Hi there, fredtman. Welcome to the forum. If you plan on doing some long legged travel, consider the Gen II bike, '08 and newer. A better suspension that most toss and replace anyway, better electronic components. The fairing offers a bit more weather protection. The head lights allow you to see beyond the front wheel.
The Gen I bike is what it is....a proven general purpose mule. It'll go anywhere the Gen II bike will go, but the Gen II bike rider may have a little more life left in him after the trip. The Gen I will take the "timber moments" that happen on the trial better. You don't register the amount of money it will cost to cobble the Gen I bike back together the way you do with the Gen II. We have people on the forum here that can estimate the cost of repairs based solely on the sound of "crunch" when a Gen II hits the ground. The Gen II doesn't handle the "kabooms" as well as the lessor adorned Gen I.
Both versions have their share of Exxon Valdez wanna be's. Meaning old and new alike can loose oil like a freighter with a gushing hull. The bad part is that they aren't stamped. There are those that do use oil, those that will in time, and those that seem to avoid the problem. Toss of the dice. A couple of solutions, usually running into the $500 + range to correct. The engine on both versions has a chain driven engine balancer system. A couple components of this system are weak, should be replaced. Parts are readily available, help at hand, owner doable.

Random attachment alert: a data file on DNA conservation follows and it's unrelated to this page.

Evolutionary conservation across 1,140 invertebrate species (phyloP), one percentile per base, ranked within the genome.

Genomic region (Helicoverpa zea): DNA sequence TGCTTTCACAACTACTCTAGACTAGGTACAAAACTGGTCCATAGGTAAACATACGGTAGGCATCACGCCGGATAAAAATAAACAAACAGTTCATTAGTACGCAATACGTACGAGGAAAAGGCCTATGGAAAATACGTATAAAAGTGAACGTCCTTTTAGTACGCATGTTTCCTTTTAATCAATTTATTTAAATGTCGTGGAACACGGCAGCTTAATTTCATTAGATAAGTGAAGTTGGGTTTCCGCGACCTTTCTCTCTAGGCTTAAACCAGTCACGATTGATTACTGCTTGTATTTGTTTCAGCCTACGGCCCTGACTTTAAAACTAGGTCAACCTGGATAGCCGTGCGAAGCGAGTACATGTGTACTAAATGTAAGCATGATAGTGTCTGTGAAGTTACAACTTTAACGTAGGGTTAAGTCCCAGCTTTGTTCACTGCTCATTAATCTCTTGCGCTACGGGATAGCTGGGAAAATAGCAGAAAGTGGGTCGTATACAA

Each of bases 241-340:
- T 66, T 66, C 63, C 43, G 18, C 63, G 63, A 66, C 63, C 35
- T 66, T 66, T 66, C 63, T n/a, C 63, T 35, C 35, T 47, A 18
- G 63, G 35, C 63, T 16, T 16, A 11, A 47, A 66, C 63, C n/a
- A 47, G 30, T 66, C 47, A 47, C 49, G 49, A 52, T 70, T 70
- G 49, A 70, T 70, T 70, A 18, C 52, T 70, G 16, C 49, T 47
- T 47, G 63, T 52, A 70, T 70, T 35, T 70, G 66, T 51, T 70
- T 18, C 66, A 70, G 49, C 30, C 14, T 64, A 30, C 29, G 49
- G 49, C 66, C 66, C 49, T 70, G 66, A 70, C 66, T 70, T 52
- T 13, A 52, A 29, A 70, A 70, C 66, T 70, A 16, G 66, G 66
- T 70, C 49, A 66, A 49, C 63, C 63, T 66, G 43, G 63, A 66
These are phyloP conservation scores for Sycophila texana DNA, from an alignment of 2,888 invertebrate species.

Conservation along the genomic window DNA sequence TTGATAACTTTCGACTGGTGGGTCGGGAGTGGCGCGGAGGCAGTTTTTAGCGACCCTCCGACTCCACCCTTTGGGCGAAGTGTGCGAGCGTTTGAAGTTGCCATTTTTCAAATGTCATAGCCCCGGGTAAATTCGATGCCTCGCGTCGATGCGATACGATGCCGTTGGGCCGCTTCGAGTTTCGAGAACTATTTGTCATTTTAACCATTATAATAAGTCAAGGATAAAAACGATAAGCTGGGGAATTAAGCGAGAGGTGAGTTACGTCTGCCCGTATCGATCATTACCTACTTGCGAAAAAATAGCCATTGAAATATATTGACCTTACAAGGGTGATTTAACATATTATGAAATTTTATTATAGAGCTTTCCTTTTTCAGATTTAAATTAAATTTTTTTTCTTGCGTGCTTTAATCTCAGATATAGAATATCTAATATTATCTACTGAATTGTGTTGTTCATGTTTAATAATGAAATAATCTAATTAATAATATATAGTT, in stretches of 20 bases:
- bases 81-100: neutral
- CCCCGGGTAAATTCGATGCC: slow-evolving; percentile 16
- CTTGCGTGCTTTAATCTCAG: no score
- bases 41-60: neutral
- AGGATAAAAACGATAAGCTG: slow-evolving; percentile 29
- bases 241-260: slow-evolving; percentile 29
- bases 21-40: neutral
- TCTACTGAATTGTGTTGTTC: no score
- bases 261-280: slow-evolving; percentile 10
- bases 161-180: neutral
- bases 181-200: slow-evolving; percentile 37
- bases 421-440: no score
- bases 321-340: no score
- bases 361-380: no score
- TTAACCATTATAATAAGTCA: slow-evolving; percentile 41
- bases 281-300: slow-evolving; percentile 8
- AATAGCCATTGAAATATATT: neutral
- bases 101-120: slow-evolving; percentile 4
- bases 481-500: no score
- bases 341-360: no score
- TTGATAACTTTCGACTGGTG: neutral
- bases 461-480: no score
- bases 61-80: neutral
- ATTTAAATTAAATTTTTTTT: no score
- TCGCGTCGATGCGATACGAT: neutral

The suspension on both versions is comparable to that on a lower end car....immediate benefit recognized upon upgrade. Most people hate the seat. Lots of choices for replacement available.
Both versions are a bit tall and heavy for the average rider to be chasing much single track riding. Both are excellent multi-surface bikes, doing as well on dirt and gravel roads as they do on asphalt. Good after market support for both versions.
I have run into some KLR 650's that don't like gas with a high alcohol content...they seem to be tee-totalers. I steer away form all levels of ethanol. Regular grade 87 octane works well for me. Putting high test, high octane gas in a KLR 650 is like buying Dom Perignon for the guy who likes Mad Dog 20-20. There comes a point you gotta ask your self why am I doing this?
Of course you have the added benefit of the vast knowledge base and friendship, comradery and occasional claim of squatter's sovereignty from the warm and delightful crew here.
“many a trip continues long after movement in time and space have ceased”- Steinbeck, [I]"Travels with Charlie"
[FONT="Century Gothic"][I]Sometimes your only available transportation is a leap of faith[/I] [/FONT]